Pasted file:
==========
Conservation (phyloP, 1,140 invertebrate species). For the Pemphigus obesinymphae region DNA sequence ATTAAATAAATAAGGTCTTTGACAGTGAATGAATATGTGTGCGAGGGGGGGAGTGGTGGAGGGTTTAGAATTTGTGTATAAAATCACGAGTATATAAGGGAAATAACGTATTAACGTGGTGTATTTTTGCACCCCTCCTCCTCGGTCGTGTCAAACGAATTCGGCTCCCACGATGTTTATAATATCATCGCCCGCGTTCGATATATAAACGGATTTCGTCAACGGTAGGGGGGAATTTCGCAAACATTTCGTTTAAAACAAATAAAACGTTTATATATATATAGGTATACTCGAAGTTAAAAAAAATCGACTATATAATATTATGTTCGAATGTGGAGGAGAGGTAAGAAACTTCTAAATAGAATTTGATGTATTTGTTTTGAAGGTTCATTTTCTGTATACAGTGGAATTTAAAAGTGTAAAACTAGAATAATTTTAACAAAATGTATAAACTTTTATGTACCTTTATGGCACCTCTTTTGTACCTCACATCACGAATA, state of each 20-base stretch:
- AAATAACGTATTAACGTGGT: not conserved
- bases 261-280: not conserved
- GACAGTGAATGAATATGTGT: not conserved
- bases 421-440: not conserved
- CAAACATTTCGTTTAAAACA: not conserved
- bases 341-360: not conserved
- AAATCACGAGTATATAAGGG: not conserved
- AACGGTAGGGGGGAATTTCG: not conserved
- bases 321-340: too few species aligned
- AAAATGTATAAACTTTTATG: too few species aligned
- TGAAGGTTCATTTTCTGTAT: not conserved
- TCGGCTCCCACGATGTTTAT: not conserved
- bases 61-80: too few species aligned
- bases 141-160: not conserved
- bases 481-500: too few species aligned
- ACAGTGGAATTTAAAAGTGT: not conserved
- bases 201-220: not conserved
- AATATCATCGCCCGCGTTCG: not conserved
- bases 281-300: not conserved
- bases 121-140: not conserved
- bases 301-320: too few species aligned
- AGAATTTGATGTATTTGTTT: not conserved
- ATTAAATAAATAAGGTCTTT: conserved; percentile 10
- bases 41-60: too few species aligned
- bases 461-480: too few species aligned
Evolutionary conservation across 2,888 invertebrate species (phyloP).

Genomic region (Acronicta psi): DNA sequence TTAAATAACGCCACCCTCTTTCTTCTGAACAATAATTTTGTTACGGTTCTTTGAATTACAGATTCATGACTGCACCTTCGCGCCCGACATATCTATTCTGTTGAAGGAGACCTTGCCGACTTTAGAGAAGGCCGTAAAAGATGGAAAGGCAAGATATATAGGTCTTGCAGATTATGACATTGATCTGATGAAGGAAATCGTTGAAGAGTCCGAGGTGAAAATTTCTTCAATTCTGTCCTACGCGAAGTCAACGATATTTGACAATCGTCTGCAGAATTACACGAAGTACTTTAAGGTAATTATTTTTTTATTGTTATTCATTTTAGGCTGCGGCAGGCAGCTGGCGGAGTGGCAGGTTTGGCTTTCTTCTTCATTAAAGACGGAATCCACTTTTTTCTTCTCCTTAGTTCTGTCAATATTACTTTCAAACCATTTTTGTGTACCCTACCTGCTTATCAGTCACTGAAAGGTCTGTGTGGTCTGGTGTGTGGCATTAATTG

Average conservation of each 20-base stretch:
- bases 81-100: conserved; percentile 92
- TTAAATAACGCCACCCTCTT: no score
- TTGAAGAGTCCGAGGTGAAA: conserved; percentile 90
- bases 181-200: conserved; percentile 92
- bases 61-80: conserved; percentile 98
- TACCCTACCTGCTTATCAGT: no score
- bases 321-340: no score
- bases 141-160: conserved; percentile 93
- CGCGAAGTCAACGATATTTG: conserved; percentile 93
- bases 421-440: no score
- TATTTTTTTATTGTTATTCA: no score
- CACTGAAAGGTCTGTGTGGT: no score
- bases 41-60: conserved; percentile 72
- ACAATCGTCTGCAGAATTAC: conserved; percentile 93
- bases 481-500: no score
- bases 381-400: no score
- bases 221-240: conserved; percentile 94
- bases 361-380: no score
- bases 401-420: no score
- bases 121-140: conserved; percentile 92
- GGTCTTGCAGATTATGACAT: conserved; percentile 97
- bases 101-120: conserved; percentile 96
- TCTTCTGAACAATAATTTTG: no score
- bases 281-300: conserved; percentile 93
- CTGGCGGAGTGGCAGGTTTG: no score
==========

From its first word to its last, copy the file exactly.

Conservation (phyloP, 1,140 invertebrate species). For the Pemphigus obesinymphae region DNA sequence ATTAAATAAATAAGGTCTTTGACAGTGAATGAATATGTGTGCGAGGGGGGGAGTGGTGGAGGGTTTAGAATTTGTGTATAAAATCACGAGTATATAAGGGAAATAACGTATTAACGTGGTGTATTTTTGCACCCCTCCTCCTCGGTCGTGTCAAACGAATTCGGCTCCCACGATGTTTATAATATCATCGCCCGCGTTCGATATATAAACGGATTTCGTCAACGGTAGGGGGGAATTTCGCAAACATTTCGTTTAAAACAAATAAAACGTTTATATATATATAGGTATACTCGAAGTTAAAAAAAATCGACTATATAATATTATGTTCGAATGTGGAGGAGAGGTAAGAAACTTCTAAATAGAATTTGATGTATTTGTTTTGAAGGTTCATTTTCTGTATACAGTGGAATTTAAAAGTGTAAAACTAGAATAATTTTAACAAAATGTATAAACTTTTATGTACCTTTATGGCACCTCTTTTGTACCTCACATCACGAATA, state of each 20-base stretch:
- AAATAACGTATTAACGTGGT: not conserved
- bases 261-280: not conserved
- GACAGTGAATGAATATGTGT: not conserved
- bases 421-440: not conserved
- CAAACATTTCGTTTAAAACA: not conserved
- bases 341-360: not conserved
- AAATCACGAGTATATAAGGG: not conserved
- AACGGTAGGGGGGAATTTCG: not conserved
- bases 321-340: too few species aligned
- AAAATGTATAAACTTTTATG: too few species aligned
- TGAAGGTTCATTTTCTGTAT: not conserved
- TCGGCTCCCACGATGTTTAT: not conserved
- bases 61-80: too few species aligned
- bases 141-160: not conserved
- bases 481-500: too few species aligned
- ACAGTGGAATTTAAAAGTGT: not conserved
- bases 201-220: not conserved
- AATATCATCGCCCGCGTTCG: not conserved
- bases 281-300: not conserved
- bases 121-140: not conserved
- bases 301-320: too few species aligned
- AGAATTTGATGTATTTGTTT: not conserved
- ATTAAATAAATAAGGTCTTT: conserved; percentile 10
- bases 41-60: too few species aligned
- bases 461-480: too few species aligned
Evolutionary conservation across 2,888 invertebrate species (phyloP).

Genomic region (Acronicta psi): DNA sequence TTAAATAACGCCACCCTCTTTCTTCTGAACAATAATTTTGTTACGGTTCTTTGAATTACAGATTCATGACTGCACCTTCGCGCCCGACATATCTATTCTGTTGAAGGAGACCTTGCCGACTTTAGAGAAGGCCGTAAAAGATGGAAAGGCAAGATATATAGGTCTTGCAGATTATGACATTGATCTGATGAAGGAAATCGTTGAAGAGTCCGAGGTGAAAATTTCTTCAATTCTGTCCTACGCGAAGTCAACGATATTTGACAATCGTCTGCAGAATTACACGAAGTACTTTAAGGTAATTATTTTTTTATTGTTATTCATTTTAGGCTGCGGCAGGCAGCTGGCGGAGTGGCAGGTTTGGCTTTCTTCTTCATTAAAGACGGAATCCACTTTTTTCTTCTCCTTAGTTCTGTCAATATTACTTTCAAACCATTTTTGTGTACCCTACCTGCTTATCAGTCACTGAAAGGTCTGTGTGGTCTGGTGTGTGGCATTAATTG

Average conservation of each 20-base stretch:
- bases 81-100: conserved; percentile 92
- TTAAATAACGCCACCCTCTT: no score
- TTGAAGAGTCCGAGGTGAAA: conserved; percentile 90
- bases 181-200: conserved; percentile 92
- bases 61-80: conserved; percentile 98
- TACCCTACCTGCTTATCAGT: no score
- bases 321-340: no score
- bases 141-160: conserved; percentile 93
- CGCGAAGTCAACGATATTTG: conserved; percentile 93
- bases 421-440: no score
- TATTTTTTTATTGTTATTCA: no score
- CACTGAAAGGTCTGTGTGGT: no score
- bases 41-60: conserved; percentile 72
- ACAATCGTCTGCAGAATTAC: conserved; percentile 93
- bases 481-500: no score
- bases 381-400: no score
- bases 221-240: conserved; percentile 94
- bases 361-380: no score
- bases 401-420: no score
- bases 121-140: conserved; percentile 92
- GGTCTTGCAGATTATGACAT: conserved; percentile 97
- bases 101-120: conserved; percentile 96
- TCTTCTGAACAATAATTTTG: no score
- bases 281-300: conserved; percentile 93
- CTGGCGGAGTGGCAGGTTTG: no score